# Factory

Factory is similar to Service except that the factory uses an already instantiated object and you have to use the @Inject() decorator to inject the factory to other Service or Controller.

# Declare a factory from an instance

This example shows you how you can add an already constructed service like a npm module.

// MyFooFactory.ts
import {registerFactory} from "@tsed/common";

export interface IMyFooFactory {
   getFoo(): string;
}

export type MyFooFactory = IMyFooFactory;
export const MyFooFactory = Symbol("MyFooFactory");

registerFactory(MyFooFactory, {
     getFoo:  () => "test"
});
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Then inject your factory in another service (or controller):

// otherservice.ts
import {MyFooFactory} from "./FooFactory.ts";

@Service()
export default class OtherService {
     constructor(@Inject(MyFooFactory) myFooFactory: MyFooFactory){
           console.log(myFooFactory.getFoo()); /// "test"
     }
}
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Note: TypeScript transforms and stores MyFooFactory as Function type in the metadata. So to inject a factory, you must use the @Inject(type) decorator.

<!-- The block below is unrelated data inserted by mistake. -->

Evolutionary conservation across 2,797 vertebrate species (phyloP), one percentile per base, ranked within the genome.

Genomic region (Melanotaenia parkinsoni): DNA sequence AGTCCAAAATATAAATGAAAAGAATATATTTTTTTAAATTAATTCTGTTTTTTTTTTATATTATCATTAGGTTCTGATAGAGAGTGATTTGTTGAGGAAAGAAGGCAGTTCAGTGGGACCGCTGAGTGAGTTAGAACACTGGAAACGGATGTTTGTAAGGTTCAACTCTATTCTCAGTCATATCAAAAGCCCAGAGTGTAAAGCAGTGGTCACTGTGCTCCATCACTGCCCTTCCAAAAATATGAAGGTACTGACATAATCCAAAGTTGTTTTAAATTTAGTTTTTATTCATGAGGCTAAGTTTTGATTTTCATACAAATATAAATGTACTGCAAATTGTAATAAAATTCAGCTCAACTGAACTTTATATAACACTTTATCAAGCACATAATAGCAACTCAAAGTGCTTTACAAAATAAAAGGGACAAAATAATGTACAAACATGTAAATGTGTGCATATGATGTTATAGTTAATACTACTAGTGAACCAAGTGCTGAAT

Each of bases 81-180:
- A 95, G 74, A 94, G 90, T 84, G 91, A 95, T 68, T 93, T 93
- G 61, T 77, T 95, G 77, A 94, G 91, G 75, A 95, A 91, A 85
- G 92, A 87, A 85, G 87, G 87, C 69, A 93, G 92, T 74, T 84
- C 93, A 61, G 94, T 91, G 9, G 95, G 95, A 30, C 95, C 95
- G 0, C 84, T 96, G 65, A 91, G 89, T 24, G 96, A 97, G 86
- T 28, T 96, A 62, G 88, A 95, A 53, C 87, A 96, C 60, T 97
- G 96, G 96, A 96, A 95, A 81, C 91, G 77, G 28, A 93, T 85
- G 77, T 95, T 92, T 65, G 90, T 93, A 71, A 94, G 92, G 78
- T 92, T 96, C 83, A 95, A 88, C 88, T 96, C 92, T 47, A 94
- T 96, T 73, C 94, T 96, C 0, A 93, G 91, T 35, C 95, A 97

# Built-in Factory

Some factories are built-in Ts.ED. These factories are :

# Inject ExpressApplication

import {ExpressApplication, Service, Inject} from "@tsed/common";

@Service()
export default class OtherService {
     constructor(@Inject(ExpressApplication) expressApplication: ExpressApplication){
           expressApplication.use("/", (request, response, next) => {
               
           });
     }
}
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Note: TypeScript transforms and stores ExpressApplication as Function type in the metadata. So to inject a factory, you must use the @Inject(type) decorator.

# Inject HttpServer or HttpsServer

import {HttpServer, Service, Inject} from "@tsed/common";

@Service()
export default class OtherService {
     constructor(@Inject(HttpServer) httpServer: HttpServer){
           const server = HttpServer.get(); // return the Http.Server instance
     }
}
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